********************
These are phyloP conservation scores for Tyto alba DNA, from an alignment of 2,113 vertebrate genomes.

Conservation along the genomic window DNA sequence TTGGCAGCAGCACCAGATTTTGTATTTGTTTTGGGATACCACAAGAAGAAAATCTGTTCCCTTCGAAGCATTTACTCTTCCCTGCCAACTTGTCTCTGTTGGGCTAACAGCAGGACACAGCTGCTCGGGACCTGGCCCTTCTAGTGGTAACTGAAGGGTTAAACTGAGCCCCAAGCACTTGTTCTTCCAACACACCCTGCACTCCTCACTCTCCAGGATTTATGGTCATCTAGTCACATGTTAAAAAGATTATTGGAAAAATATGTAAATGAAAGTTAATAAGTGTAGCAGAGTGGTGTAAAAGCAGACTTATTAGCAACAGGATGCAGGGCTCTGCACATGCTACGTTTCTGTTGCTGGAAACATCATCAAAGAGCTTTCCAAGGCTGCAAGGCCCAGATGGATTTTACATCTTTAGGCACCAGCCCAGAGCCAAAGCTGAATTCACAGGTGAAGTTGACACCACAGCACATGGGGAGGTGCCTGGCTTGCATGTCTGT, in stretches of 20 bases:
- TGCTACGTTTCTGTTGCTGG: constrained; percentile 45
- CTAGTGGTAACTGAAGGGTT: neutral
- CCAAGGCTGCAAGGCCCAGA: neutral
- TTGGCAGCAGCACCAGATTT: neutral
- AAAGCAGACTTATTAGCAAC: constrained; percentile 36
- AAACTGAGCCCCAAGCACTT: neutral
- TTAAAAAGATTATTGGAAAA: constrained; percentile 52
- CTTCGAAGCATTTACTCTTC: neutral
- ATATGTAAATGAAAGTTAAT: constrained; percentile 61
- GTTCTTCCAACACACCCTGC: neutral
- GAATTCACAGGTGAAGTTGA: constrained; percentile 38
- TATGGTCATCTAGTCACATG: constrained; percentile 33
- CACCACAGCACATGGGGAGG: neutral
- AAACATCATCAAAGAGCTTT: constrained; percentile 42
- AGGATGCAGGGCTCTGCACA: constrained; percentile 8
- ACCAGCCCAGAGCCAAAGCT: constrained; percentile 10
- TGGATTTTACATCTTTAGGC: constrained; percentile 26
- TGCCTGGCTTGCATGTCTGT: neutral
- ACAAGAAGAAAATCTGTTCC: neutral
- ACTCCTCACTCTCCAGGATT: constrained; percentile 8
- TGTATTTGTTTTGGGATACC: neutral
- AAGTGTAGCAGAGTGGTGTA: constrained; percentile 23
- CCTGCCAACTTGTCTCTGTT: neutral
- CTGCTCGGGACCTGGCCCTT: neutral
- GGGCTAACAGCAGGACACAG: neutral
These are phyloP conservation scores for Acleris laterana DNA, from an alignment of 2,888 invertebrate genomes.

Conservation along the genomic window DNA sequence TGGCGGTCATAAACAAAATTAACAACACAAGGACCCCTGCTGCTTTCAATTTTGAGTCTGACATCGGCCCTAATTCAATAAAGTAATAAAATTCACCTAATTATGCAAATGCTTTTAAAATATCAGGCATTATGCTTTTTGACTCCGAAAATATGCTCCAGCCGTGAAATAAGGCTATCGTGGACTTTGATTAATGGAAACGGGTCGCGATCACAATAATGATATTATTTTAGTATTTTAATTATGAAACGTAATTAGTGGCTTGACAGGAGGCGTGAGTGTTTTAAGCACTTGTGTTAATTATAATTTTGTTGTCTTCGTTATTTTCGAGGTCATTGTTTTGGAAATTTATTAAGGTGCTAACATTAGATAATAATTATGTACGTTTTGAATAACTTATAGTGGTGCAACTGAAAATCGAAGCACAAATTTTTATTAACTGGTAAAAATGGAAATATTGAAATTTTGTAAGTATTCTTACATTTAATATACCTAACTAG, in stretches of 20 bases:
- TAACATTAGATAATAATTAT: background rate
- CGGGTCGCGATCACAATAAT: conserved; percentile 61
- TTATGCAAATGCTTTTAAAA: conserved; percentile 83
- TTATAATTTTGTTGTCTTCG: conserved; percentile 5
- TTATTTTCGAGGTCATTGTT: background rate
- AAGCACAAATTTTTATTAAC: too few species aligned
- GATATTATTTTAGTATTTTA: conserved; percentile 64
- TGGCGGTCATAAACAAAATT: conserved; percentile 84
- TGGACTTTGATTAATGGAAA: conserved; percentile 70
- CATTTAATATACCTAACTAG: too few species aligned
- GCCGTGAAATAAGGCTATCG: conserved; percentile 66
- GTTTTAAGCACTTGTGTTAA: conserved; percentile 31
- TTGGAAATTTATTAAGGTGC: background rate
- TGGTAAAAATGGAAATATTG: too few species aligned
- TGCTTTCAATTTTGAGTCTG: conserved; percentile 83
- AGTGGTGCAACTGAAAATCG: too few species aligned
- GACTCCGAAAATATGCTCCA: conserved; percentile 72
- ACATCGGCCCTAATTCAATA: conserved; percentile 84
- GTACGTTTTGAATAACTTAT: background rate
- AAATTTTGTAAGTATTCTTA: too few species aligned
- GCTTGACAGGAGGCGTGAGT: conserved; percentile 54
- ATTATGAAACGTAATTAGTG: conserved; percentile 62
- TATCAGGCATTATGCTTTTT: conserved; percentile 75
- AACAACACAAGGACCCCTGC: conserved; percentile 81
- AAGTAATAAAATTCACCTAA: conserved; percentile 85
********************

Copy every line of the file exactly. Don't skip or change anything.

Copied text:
These are phyloP conservation scores for Tyto alba DNA, from an alignment of 2,113 vertebrate genomes.

Conservation along the genomic window DNA sequence TTGGCAGCAGCACCAGATTTTGTATTTGTTTTGGGATACCACAAGAAGAAAATCTGTTCCCTTCGAAGCATTTACTCTTCCCTGCCAACTTGTCTCTGTTGGGCTAACAGCAGGACACAGCTGCTCGGGACCTGGCCCTTCTAGTGGTAACTGAAGGGTTAAACTGAGCCCCAAGCACTTGTTCTTCCAACACACCCTGCACTCCTCACTCTCCAGGATTTATGGTCATCTAGTCACATGTTAAAAAGATTATTGGAAAAATATGTAAATGAAAGTTAATAAGTGTAGCAGAGTGGTGTAAAAGCAGACTTATTAGCAACAGGATGCAGGGCTCTGCACATGCTACGTTTCTGTTGCTGGAAACATCATCAAAGAGCTTTCCAAGGCTGCAAGGCCCAGATGGATTTTACATCTTTAGGCACCAGCCCAGAGCCAAAGCTGAATTCACAGGTGAAGTTGACACCACAGCACATGGGGAGGTGCCTGGCTTGCATGTCTGT, in stretches of 20 bases:
- TGCTACGTTTCTGTTGCTGG: constrained; percentile 45
- CTAGTGGTAACTGAAGGGTT: neutral
- CCAAGGCTGCAAGGCCCAGA: neutral
- TTGGCAGCAGCACCAGATTT: neutral
- AAAGCAGACTTATTAGCAAC: constrained; percentile 36
- AAACTGAGCCCCAAGCACTT: neutral
- TTAAAAAGATTATTGGAAAA: constrained; percentile 52
- CTTCGAAGCATTTACTCTTC: neutral
- ATATGTAAATGAAAGTTAAT: constrained; percentile 61
- GTTCTTCCAACACACCCTGC: neutral
- GAATTCACAGGTGAAGTTGA: constrained; percentile 38
- TATGGTCATCTAGTCACATG: constrained; percentile 33
- CACCACAGCACATGGGGAGG: neutral
- AAACATCATCAAAGAGCTTT: constrained; percentile 42
- AGGATGCAGGGCTCTGCACA: constrained; percentile 8
- ACCAGCCCAGAGCCAAAGCT: constrained; percentile 10
- TGGATTTTACATCTTTAGGC: constrained; percentile 26
- TGCCTGGCTTGCATGTCTGT: neutral
- ACAAGAAGAAAATCTGTTCC: neutral
- ACTCCTCACTCTCCAGGATT: constrained; percentile 8
- TGTATTTGTTTTGGGATACC: neutral
- AAGTGTAGCAGAGTGGTGTA: constrained; percentile 23
- CCTGCCAACTTGTCTCTGTT: neutral
- CTGCTCGGGACCTGGCCCTT: neutral
- GGGCTAACAGCAGGACACAG: neutral
These are phyloP conservation scores for Acleris laterana DNA, from an alignment of 2,888 invertebrate genomes.

Conservation along the genomic window DNA sequence TGGCGGTCATAAACAAAATTAACAACACAAGGACCCCTGCTGCTTTCAATTTTGAGTCTGACATCGGCCCTAATTCAATAAAGTAATAAAATTCACCTAATTATGCAAATGCTTTTAAAATATCAGGCATTATGCTTTTTGACTCCGAAAATATGCTCCAGCCGTGAAATAAGGCTATCGTGGACTTTGATTAATGGAAACGGGTCGCGATCACAATAATGATATTATTTTAGTATTTTAATTATGAAACGTAATTAGTGGCTTGACAGGAGGCGTGAGTGTTTTAAGCACTTGTGTTAATTATAATTTTGTTGTCTTCGTTATTTTCGAGGTCATTGTTTTGGAAATTTATTAAGGTGCTAACATTAGATAATAATTATGTACGTTTTGAATAACTTATAGTGGTGCAACTGAAAATCGAAGCACAAATTTTTATTAACTGGTAAAAATGGAAATATTGAAATTTTGTAAGTATTCTTACATTTAATATACCTAACTAG, in stretches of 20 bases:
- TAACATTAGATAATAATTAT: background rate
- CGGGTCGCGATCACAATAAT: conserved; percentile 61
- TTATGCAAATGCTTTTAAAA: conserved; percentile 83
- TTATAATTTTGTTGTCTTCG: conserved; percentile 5
- TTATTTTCGAGGTCATTGTT: background rate
- AAGCACAAATTTTTATTAAC: too few species aligned
- GATATTATTTTAGTATTTTA: conserved; percentile 64
- TGGCGGTCATAAACAAAATT: conserved; percentile 84
- TGGACTTTGATTAATGGAAA: conserved; percentile 70
- CATTTAATATACCTAACTAG: too few species aligned
- GCCGTGAAATAAGGCTATCG: conserved; percentile 66
- GTTTTAAGCACTTGTGTTAA: conserved; percentile 31
- TTGGAAATTTATTAAGGTGC: background rate
- TGGTAAAAATGGAAATATTG: too few species aligned
- TGCTTTCAATTTTGAGTCTG: conserved; percentile 83
- AGTGGTGCAACTGAAAATCG: too few species aligned
- GACTCCGAAAATATGCTCCA: conserved; percentile 72
- ACATCGGCCCTAATTCAATA: conserved; percentile 84
- GTACGTTTTGAATAACTTAT: background rate
- AAATTTTGTAAGTATTCTTA: too few species aligned
- GCTTGACAGGAGGCGTGAGT: conserved; percentile 54
- ATTATGAAACGTAATTAGTG: conserved; percentile 62
- TATCAGGCATTATGCTTTTT: conserved; percentile 75
- AACAACACAAGGACCCCTGC: conserved; percentile 81
- AAGTAATAAAATTCACCTAA: conserved; percentile 85